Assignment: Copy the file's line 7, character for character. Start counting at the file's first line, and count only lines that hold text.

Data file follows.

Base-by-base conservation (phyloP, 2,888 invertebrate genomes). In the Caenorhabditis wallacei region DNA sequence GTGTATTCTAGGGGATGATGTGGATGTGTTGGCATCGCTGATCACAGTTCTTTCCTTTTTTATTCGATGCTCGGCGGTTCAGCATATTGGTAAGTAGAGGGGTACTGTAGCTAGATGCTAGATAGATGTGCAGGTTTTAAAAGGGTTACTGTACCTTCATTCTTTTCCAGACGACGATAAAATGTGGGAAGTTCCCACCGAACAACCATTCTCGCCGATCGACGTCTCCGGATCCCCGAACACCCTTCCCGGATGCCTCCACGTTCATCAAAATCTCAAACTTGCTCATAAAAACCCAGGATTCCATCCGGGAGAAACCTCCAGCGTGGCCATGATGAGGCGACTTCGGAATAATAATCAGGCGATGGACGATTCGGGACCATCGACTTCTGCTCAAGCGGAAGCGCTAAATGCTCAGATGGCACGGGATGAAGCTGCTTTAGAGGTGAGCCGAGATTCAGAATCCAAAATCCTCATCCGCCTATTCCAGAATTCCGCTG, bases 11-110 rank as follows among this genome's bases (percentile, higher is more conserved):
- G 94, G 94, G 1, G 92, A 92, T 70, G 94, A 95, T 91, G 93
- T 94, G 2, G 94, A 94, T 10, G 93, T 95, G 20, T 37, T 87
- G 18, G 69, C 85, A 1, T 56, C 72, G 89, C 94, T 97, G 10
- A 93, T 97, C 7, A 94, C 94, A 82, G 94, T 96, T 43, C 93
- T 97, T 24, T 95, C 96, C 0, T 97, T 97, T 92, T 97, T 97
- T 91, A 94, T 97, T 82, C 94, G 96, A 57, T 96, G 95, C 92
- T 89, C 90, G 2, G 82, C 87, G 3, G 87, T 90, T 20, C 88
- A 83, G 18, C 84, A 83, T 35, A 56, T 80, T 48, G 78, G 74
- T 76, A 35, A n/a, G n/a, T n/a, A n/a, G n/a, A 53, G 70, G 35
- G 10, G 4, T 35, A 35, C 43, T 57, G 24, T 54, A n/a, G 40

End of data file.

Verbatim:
- T 91, A 94, T 97, T 82, C 94, G 96, A 57, T 96, G 95, C 92